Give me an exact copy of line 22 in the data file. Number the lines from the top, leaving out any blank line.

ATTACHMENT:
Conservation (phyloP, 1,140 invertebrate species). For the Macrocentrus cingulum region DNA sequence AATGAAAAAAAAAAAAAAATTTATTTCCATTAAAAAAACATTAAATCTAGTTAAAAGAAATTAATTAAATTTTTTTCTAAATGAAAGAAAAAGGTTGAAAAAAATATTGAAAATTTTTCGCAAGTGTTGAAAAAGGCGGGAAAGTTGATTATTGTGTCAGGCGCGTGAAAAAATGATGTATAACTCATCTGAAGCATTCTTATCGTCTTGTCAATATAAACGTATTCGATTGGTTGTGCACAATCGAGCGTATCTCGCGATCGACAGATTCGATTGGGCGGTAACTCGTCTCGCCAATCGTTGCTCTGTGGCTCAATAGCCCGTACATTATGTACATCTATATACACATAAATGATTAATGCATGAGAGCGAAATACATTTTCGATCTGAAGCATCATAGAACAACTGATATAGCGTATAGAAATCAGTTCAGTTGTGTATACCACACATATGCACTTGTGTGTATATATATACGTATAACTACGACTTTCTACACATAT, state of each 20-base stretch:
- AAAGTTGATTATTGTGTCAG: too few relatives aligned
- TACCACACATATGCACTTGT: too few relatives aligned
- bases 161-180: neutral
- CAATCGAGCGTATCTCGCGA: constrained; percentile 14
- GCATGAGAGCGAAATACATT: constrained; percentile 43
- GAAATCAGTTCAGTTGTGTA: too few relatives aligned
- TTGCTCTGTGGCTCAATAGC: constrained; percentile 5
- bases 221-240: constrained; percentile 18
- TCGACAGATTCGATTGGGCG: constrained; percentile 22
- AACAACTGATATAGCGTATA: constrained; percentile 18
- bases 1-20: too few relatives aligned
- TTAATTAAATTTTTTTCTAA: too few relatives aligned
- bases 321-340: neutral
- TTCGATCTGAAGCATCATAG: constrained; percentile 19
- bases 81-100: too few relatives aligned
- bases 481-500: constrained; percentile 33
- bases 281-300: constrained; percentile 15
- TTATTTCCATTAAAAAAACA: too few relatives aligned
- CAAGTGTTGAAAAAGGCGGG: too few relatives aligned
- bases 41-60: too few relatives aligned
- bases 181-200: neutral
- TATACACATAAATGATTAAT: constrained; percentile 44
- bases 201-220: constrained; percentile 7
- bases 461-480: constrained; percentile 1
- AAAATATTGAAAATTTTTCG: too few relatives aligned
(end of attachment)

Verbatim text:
- bases 181-200: neutral